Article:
The Arab nations will be engaged with America as long as the world longs for inexpensive hydrocarbons and as long as the presence of Israel in their midst is unresolved. Were it not for that fact, the West would leave the Arab world to its own devices as it sought relevancy or not. But Israel and the hydrocarbons do exist and so the West will stay involved.
What the US Should Encourage
With the above in mind, here is what the White House should encourage over the next four years and beyond.
First, it must invest or favor US investments in those Arab countries which show a proclivity to modernize. Again the Arab world needs successes desperately, and the fact that oil sheikhdoms are lavished in wealth does not qualify at all for the millions of Arab youth from Casablanca to Damascus. For the moment, we may have a handful of Arab countries apt for modernization. The United States should open all investment doors possible for these countries.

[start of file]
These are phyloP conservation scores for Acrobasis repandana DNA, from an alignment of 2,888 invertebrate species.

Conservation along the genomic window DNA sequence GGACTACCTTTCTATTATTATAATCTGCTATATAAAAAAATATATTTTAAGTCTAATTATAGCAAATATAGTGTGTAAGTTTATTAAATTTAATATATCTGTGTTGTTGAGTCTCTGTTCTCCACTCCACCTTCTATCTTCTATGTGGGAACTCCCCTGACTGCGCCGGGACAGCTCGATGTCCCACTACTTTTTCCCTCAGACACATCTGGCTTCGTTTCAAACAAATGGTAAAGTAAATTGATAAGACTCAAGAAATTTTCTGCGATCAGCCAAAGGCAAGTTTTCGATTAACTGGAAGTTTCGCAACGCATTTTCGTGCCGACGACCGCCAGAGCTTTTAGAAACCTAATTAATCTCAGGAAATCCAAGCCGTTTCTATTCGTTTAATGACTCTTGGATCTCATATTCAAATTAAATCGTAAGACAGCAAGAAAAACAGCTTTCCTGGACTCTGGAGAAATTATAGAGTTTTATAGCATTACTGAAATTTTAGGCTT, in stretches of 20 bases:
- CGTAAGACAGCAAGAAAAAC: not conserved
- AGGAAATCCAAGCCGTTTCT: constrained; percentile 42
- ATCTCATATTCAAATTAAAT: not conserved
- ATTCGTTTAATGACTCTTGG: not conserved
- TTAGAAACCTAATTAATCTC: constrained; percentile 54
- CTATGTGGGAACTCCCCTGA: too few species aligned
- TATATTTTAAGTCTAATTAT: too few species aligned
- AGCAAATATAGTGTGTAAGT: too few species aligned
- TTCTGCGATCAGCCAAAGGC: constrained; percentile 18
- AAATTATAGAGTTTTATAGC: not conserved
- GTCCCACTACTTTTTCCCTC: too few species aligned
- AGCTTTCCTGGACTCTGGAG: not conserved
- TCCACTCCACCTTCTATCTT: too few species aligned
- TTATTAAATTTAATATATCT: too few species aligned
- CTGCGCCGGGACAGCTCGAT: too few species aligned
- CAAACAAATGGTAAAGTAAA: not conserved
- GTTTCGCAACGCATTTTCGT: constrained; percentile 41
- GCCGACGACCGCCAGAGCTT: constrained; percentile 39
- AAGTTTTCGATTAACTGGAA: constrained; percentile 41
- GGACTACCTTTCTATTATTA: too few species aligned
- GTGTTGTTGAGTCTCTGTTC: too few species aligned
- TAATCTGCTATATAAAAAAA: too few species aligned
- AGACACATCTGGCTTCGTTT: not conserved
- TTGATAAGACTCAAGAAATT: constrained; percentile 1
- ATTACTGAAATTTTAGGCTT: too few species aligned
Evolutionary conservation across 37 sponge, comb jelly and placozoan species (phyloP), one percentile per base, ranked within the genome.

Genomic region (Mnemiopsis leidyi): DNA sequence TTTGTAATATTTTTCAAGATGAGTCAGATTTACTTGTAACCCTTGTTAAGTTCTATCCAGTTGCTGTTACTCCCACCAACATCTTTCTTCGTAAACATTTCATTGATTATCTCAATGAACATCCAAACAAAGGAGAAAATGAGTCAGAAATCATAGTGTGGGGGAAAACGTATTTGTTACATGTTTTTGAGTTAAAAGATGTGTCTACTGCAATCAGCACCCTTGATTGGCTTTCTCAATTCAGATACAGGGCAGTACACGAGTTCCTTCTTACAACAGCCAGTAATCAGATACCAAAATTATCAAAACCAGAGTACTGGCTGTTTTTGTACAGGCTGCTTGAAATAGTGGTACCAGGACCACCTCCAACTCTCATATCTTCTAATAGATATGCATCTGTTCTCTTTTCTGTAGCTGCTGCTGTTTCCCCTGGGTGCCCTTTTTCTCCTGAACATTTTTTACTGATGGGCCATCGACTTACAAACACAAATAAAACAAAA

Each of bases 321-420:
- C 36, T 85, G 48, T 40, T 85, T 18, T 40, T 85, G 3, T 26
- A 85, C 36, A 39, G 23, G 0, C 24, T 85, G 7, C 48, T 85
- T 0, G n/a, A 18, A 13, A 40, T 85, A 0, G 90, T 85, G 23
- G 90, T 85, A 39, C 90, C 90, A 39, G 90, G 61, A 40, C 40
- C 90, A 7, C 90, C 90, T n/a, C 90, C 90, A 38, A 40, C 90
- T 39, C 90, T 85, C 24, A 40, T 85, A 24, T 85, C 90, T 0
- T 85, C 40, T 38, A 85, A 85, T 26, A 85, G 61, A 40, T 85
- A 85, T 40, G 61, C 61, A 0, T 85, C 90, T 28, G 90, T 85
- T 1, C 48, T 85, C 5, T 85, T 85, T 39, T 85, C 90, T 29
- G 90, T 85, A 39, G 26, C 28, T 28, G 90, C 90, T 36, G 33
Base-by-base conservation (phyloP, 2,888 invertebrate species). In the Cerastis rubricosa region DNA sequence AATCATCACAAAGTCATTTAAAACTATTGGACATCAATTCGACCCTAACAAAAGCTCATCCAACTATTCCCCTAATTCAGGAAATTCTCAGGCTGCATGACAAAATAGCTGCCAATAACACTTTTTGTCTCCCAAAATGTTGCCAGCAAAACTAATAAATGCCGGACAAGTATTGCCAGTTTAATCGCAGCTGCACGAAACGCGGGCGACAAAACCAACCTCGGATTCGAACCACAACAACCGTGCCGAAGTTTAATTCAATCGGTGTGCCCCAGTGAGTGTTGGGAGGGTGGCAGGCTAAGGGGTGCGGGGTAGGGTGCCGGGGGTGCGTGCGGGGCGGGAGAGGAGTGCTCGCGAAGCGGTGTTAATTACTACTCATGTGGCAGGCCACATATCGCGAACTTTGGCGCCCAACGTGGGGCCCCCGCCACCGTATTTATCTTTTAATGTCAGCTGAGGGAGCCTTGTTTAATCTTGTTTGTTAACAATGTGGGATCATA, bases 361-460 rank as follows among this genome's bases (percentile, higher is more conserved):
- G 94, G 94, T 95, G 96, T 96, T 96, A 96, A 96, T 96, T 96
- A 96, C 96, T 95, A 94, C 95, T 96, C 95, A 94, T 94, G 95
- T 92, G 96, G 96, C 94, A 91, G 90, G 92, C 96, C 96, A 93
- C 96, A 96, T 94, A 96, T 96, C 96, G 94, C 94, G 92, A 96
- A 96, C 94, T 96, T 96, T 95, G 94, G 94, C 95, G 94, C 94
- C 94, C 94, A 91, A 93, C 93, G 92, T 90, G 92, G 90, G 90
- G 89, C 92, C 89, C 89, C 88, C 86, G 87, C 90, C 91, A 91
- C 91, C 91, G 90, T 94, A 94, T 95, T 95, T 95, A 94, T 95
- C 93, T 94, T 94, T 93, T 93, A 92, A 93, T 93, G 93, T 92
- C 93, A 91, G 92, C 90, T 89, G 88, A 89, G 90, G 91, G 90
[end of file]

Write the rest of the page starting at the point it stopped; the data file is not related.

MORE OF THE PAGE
Notably, the Maghreb has been the center of power for the Arab world before and may again. The US should lower its official voice as concerns the values portion of its mantra about ''projecting values and interests" and work the engines of business development. The middle class and its abiding materialism is the antidote to exclusionary and prescriptive views of the divine. And lest we not forget, doing business in the souq (market) is as old as the Arab narrative.